Charles Deering was born in 1852. His mother died when he was only four years old, and he lived with his grandparents and grew up in Maine. Among his papers is a letter from his frugal father in Chicago encouraging him to be a good boy, and enclosing one dollar to buy stamps and paper to write him back.
Charles’ cherished ambition was a naval career. His father disapproved, but saw the wisdom of allowing his son to pursue his dreams. Charles excelled in his studies as a midshipman at Annapolis and graduated from the Naval Academy in 1873. Charles and his friend William Henry Schuetze outranked their classmates to such an extent that they were the only possibilities for first place in their class. Family history says he yielded first place to Schuetze, who would be a life-long friend, and graduated second that year at the Naval Academy.
Charles sacrificed his treasured pursuits for duty and loyalty to his father and family. After serving twelve years in the Navy, Charles resigned his commission at age 29 to join Deering Harvester. He was considered a natural leader, and used diplomacy and his knowledge of the world to build relationships for Deering Harvester and International Harvester. Charles managed the operations of raw materials and mines as well as coal and timber acquisitions for the Company. Charles served as Chairman of the Board of International Harvester from 1902-1910.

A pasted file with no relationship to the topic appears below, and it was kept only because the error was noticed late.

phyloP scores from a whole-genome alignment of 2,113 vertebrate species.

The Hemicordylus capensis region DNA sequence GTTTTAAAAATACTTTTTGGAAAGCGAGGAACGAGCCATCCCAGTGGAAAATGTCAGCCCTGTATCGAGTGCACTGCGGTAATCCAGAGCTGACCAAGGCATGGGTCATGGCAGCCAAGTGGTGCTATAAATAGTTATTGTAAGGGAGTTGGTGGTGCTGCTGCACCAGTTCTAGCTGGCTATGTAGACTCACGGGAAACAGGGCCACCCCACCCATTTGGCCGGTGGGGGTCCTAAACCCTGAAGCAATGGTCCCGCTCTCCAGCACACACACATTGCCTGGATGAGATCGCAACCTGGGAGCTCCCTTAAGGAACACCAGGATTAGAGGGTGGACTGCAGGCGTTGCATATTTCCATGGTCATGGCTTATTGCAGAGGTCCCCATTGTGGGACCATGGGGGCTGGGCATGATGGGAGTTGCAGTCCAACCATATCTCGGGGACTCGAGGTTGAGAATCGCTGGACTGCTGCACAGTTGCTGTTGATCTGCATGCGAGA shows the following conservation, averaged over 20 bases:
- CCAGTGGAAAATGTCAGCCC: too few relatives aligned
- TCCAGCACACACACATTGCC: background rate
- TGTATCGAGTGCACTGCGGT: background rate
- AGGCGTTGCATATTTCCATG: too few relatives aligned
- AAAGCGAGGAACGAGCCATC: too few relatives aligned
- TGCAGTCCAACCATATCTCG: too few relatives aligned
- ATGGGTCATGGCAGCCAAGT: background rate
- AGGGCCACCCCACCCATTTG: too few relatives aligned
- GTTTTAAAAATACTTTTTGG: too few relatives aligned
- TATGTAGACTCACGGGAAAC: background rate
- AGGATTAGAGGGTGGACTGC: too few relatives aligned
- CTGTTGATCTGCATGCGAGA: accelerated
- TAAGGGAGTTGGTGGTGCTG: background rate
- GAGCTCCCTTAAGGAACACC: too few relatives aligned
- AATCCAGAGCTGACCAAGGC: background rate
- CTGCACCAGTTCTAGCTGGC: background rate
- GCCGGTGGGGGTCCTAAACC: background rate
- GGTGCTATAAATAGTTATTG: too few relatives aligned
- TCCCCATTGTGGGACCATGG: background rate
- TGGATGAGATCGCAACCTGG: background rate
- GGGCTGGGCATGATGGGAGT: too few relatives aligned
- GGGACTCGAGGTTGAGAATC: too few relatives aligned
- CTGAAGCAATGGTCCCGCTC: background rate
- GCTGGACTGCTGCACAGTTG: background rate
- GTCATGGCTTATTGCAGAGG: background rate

In addition to his business acumen, Charles possessed an innate artistic talent; his quick accurate sketches were prized by friends and family. He studied art and attained proficiency as a portrait painter in addition to being an enthusiastic art collector. During that time, he met John Singer Sargent with whom he developed a lifelong friendship. Sargent believed Charles could have had a successful art career.
Charles was a devoted Naturalist, planting gardens for bees and birds and building numerous aviaries at his homes in Florida and Illinois. His later years were spent in the beloved gardens he had created. Charles was a generous philanthropist, and much of his art collection was distributed after his death to the Art Institute of Chicago. He was a benefactor of Jackson Memorial Hospital in Miami. When a hurricane devastated Miami in 1926, hundreds of dying and injured patients fill the hospital to capacity, and a temporary hospital facility opened at the McAllister HoteI nearby. In 1927 the Deering Family gave $610,000 to the hospital, no small amount in those days. He died at his home near Miami in 1927.